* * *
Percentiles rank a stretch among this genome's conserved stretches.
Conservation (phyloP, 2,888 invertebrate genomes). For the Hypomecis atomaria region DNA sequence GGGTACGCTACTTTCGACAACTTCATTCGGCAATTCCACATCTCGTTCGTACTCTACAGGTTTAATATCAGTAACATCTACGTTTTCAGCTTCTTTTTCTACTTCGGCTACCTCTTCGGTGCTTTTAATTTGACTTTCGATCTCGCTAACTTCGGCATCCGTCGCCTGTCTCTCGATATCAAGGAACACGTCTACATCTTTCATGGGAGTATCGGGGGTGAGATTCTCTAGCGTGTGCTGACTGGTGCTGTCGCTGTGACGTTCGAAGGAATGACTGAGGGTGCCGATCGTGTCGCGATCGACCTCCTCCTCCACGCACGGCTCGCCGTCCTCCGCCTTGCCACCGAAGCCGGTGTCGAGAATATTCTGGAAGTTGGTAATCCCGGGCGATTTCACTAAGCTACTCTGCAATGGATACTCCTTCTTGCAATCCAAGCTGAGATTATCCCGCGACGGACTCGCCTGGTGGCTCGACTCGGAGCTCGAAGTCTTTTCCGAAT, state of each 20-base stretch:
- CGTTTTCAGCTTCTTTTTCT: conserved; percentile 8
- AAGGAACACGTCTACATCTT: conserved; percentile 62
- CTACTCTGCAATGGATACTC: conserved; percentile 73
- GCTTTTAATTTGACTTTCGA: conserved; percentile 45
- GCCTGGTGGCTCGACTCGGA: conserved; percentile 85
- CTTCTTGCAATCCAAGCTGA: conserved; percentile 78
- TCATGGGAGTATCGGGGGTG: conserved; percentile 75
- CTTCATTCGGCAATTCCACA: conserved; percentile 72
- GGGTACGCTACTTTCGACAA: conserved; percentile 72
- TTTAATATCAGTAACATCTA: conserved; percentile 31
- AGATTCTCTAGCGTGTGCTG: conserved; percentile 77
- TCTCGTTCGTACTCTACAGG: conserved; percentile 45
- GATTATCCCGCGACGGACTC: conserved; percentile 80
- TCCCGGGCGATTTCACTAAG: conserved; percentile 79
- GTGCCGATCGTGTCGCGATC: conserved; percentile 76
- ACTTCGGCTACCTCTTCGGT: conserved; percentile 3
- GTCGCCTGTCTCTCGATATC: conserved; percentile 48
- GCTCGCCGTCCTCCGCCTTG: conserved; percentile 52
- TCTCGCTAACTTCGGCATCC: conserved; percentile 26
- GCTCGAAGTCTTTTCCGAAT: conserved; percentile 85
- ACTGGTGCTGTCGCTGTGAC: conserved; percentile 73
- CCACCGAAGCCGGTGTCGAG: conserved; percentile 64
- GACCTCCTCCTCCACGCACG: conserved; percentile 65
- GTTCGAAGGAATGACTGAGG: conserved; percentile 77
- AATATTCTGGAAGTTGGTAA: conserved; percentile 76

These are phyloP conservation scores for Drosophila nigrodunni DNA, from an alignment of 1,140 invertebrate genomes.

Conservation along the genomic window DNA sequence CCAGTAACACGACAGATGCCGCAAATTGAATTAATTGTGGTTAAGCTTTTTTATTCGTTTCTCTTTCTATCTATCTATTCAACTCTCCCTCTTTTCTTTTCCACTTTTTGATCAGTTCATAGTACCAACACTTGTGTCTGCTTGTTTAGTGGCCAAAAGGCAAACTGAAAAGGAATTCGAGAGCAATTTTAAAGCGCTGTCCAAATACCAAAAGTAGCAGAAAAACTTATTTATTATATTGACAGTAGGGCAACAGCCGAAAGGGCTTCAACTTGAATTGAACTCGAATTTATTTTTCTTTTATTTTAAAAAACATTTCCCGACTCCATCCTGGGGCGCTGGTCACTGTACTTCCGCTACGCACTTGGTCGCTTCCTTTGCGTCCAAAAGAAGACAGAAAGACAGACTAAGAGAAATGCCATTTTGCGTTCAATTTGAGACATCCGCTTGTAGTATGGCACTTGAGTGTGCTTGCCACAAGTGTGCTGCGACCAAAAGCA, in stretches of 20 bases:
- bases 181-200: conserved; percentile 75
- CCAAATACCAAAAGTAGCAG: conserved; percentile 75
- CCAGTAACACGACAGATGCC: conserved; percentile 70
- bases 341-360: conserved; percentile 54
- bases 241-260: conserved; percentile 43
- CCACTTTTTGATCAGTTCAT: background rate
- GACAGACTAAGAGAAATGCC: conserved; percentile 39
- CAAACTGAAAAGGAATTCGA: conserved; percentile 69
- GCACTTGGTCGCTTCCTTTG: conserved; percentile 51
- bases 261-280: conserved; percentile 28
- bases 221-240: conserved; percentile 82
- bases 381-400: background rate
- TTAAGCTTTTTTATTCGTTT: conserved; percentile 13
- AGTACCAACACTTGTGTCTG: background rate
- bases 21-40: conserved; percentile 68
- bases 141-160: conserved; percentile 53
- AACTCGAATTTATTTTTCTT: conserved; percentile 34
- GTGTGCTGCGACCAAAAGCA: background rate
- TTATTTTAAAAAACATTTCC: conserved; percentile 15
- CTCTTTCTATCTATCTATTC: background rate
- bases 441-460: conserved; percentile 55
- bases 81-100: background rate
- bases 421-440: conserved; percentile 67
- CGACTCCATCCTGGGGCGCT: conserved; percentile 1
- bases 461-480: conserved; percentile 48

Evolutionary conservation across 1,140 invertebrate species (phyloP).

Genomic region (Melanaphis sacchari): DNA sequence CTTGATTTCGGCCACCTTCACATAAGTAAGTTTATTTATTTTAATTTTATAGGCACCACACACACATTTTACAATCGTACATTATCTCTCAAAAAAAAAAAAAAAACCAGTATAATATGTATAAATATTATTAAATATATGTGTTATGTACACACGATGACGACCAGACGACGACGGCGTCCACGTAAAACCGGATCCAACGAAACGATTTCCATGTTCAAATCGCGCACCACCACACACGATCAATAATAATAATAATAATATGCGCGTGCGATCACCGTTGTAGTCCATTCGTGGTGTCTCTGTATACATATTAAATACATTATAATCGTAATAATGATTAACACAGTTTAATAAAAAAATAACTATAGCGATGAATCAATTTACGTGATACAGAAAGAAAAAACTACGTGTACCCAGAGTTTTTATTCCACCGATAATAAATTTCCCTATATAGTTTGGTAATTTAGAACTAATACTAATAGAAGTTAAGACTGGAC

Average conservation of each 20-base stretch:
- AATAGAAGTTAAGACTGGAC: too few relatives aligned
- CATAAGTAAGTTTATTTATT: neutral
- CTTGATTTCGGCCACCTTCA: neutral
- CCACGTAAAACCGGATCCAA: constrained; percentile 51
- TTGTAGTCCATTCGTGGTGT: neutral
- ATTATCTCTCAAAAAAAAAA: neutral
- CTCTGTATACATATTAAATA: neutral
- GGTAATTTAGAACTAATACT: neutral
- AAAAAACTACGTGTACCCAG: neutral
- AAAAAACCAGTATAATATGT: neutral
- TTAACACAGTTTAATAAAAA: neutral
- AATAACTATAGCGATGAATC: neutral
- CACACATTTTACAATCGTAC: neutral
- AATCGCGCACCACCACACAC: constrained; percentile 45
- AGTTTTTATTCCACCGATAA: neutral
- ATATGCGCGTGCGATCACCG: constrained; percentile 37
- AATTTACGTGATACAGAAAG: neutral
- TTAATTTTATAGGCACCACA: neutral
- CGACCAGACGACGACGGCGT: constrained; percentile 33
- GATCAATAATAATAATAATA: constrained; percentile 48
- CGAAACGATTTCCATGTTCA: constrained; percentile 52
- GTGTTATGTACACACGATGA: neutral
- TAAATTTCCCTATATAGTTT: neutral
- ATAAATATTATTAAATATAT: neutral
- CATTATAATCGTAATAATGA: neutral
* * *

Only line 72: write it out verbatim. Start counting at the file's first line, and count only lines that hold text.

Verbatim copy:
- AGTTTTTATTCCACCGATAA: neutral